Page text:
You can’t fake quality, nor can you disguise it. This earthy, manly scent attempts to do neither.
Sour accords, tobacco absolute, Peru balsam, patchouli, labdanum, marine wood accord, bourbon vetiver, sandalwood, musk, amber.
Angela Ciampagne are a brand built on a small family tradition of artisan production housed in central Italy. Much of their work is inspired by this beautiful land and cultural traditions. Each of the Angela Champagne range is a unique numbered piece and pretty much every part of the assembly process is done by hand to ensure that you really are getting something which is properly artisan crafted.
So, first thing to mention is that Ignes is not a shouty perfume at all. When you apply it, you don’t get huge bursts of scent rising to meet you, nor will it knock someone in the next room unconscious with its potency. Instead what you get, right from the start, is the hum of restrained, sumptuous, high-quality ingredients.
The first impression we got from Ignes was of rum, or whisky – some dark, fiery spirit all concentrated and clinging to the sides of a glass. Soon thereafter the scent thickens and becomes chewy and sweet, almost sickly in tone, really syrupy. This happened very quickly for us when we tested this scent, over the space of a few minutes at most. To get what we mean here imagine the difference between red wine and port; it’s that change in viscosity, in concentration, in sweetness that we are eluding to and that’s what it is like to experience Ignes.
There’s something in the top of the scent that reminded us of over ripe fruits, perhaps blackened bananas, sweet yes but also sour and starting to rot. It’s a very interesting contrast to have these two tones of sweet and soured play alongside one another and it won’t be everyone’s cup of tea. Ignes is one of those scents though that if you like it you will really, really like it.
As the scent ages into the heart, it seems to gain viscosity further, becoming darker, more unctuous. If this scent had a colour it would be rich, dark browns and ambers. Ignes also has a moment in the heart where it goes quite creamy and almost milky – the sandalwood showing us its presence perhaps? This lighter moment serves to highlight how deep and brown and dense the rest of the scent is.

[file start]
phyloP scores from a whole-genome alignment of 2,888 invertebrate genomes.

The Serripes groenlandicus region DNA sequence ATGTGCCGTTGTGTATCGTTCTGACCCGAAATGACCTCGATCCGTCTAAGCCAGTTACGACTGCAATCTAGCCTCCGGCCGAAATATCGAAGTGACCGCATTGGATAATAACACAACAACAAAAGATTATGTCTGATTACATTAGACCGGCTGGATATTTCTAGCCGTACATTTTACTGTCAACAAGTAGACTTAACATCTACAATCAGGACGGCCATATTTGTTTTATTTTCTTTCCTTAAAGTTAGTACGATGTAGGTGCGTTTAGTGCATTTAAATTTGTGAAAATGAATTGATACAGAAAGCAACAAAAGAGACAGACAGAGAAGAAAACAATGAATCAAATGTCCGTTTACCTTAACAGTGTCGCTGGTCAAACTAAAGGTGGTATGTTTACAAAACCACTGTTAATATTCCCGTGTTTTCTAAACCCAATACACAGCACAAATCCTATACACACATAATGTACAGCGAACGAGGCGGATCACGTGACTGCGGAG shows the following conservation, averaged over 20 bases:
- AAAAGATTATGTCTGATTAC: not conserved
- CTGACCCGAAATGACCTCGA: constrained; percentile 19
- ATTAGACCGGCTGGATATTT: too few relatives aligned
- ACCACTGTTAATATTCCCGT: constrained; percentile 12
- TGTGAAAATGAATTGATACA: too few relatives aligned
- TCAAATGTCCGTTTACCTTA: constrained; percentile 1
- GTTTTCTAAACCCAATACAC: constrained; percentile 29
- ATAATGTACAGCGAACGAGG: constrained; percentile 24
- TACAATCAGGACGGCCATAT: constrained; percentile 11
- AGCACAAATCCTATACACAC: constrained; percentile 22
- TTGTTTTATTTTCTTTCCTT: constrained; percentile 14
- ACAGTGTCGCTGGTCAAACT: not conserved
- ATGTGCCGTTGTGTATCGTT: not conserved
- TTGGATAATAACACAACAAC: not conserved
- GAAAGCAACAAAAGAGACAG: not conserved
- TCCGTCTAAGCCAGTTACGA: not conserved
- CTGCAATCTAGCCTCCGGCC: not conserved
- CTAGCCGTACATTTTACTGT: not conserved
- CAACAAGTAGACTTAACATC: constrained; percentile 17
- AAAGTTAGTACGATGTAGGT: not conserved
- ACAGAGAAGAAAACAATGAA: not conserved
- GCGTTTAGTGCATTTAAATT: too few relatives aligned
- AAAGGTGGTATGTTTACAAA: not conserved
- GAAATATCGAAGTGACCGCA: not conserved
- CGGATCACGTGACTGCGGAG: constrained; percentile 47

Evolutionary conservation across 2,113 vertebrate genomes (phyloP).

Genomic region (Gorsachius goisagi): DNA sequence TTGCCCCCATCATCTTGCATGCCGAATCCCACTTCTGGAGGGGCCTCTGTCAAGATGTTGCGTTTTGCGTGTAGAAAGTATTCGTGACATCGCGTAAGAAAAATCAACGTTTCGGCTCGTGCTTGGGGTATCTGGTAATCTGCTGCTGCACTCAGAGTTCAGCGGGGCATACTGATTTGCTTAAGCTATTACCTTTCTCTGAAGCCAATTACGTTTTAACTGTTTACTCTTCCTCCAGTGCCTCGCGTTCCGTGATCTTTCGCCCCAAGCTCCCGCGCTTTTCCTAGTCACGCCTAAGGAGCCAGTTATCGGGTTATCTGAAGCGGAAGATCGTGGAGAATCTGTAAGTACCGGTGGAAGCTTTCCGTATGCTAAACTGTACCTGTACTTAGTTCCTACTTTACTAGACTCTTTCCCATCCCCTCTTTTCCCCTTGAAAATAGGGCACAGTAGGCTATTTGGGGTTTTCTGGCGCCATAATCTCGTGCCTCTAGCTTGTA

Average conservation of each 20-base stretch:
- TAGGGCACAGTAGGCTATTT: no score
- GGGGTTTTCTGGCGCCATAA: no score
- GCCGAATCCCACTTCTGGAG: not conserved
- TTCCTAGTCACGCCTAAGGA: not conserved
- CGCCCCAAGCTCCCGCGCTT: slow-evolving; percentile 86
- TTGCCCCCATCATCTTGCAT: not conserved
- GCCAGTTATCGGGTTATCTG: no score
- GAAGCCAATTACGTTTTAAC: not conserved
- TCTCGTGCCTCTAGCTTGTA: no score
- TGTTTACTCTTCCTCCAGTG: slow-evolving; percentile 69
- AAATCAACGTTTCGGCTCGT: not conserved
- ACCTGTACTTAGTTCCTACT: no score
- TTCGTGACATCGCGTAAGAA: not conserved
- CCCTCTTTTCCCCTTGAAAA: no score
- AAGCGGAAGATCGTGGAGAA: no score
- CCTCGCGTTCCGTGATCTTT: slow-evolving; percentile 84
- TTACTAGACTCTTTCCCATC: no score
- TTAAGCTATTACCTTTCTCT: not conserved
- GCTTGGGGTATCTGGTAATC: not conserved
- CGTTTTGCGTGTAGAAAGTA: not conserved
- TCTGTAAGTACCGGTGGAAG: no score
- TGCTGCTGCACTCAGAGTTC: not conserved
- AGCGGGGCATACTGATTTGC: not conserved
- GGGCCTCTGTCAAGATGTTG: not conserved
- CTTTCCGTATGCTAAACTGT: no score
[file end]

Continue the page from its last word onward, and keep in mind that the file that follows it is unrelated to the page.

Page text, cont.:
A generous amount of wood and leather comes through in the heart of the scent too, but this is very dark wood, very aged and well seasoned and the leather is handled beautifully lightly. It’s the sort of leather note that isn’t heavy or laboured at all, nor does it smell synthetic. The wood and leather are natural bedfellows and play together beautifully, each strengthening the impression of the other.
The tobacco notes round out the middle of the scent and you can well imagine that this isn’t pigskin leather you can smell but instead the leathery tobacco leaves drying on their racks. There’s an old greenery here, a sort of past fecundity now fled.
That idea of a fled fecundity trails the scent into the base. Here the scent’s potency begins to wane, and you can’t help but catch wafts of an earthy leaf-mulch scent. In the base, Ignes smells of autumns, of damp leaves and brown earth and of things going to sleep for the coldest months. There’s also a smoky quality that lingers about in the base particularly, although we did notice it in the top too. Again, it has this sort of remembered quality, like smoke has stuck to your skin some hours earlier. It’s not strong, and it certainly doesn’t overpower the other notes. It reminded us of someone burning twigs in the distance as you stroll through a wood kicking leaves beneath your feet.
The idea that kept recurring to us as we tested Ignes was that if you met an aged dryad on a late autumn day, somewhere deep in the forest, this is what he would smell like.
The single element that shines out the most around Ignes though isn’t the composition at all – for indeed although its very pleasant, it didn’t strike us as being something we hadn’t tried in various guises before – the real star here is the quality. All the notes smell rich, complex and really high quality. If you love tobacco smells, or dark woody scents, then this will delight you. If you’re just getting into the world of niche then there are probably other places you should start. This is definitely a perfume made for connoisseurs.
The other stuff
As we mentioned, Ignes isn’t a shouty scent and the sillage, or projection, of the scent is pretty limited. It stays very close to the body throughout its wear and is discernible at around hugging distance only.
The longevity of the scent is moderate at best. After testing it several times we concluded that it goes to around lunchtime or just after when applied first thing in the morning. In hotter weather it lasts less.
Given how autumnal and brown this scent smelled to us, couple with that cozy projection and longevity, we felt that this would wear best at the end of summer, once the leaves have browned and started to fall. The cooler air would also allow it to breathe a little more, and hopefully last a bit longer too.
In terms of who should wear this, we felt that it sat much more towards the masculine end of the spectrum. Indeed, to us it has quite a strongly masculine energy about it. Don’t let that put you off though if you want to give it a whirl.
We were kindly gifted a sample of this fragrance by a friend and follower of The Sniff. Thank you.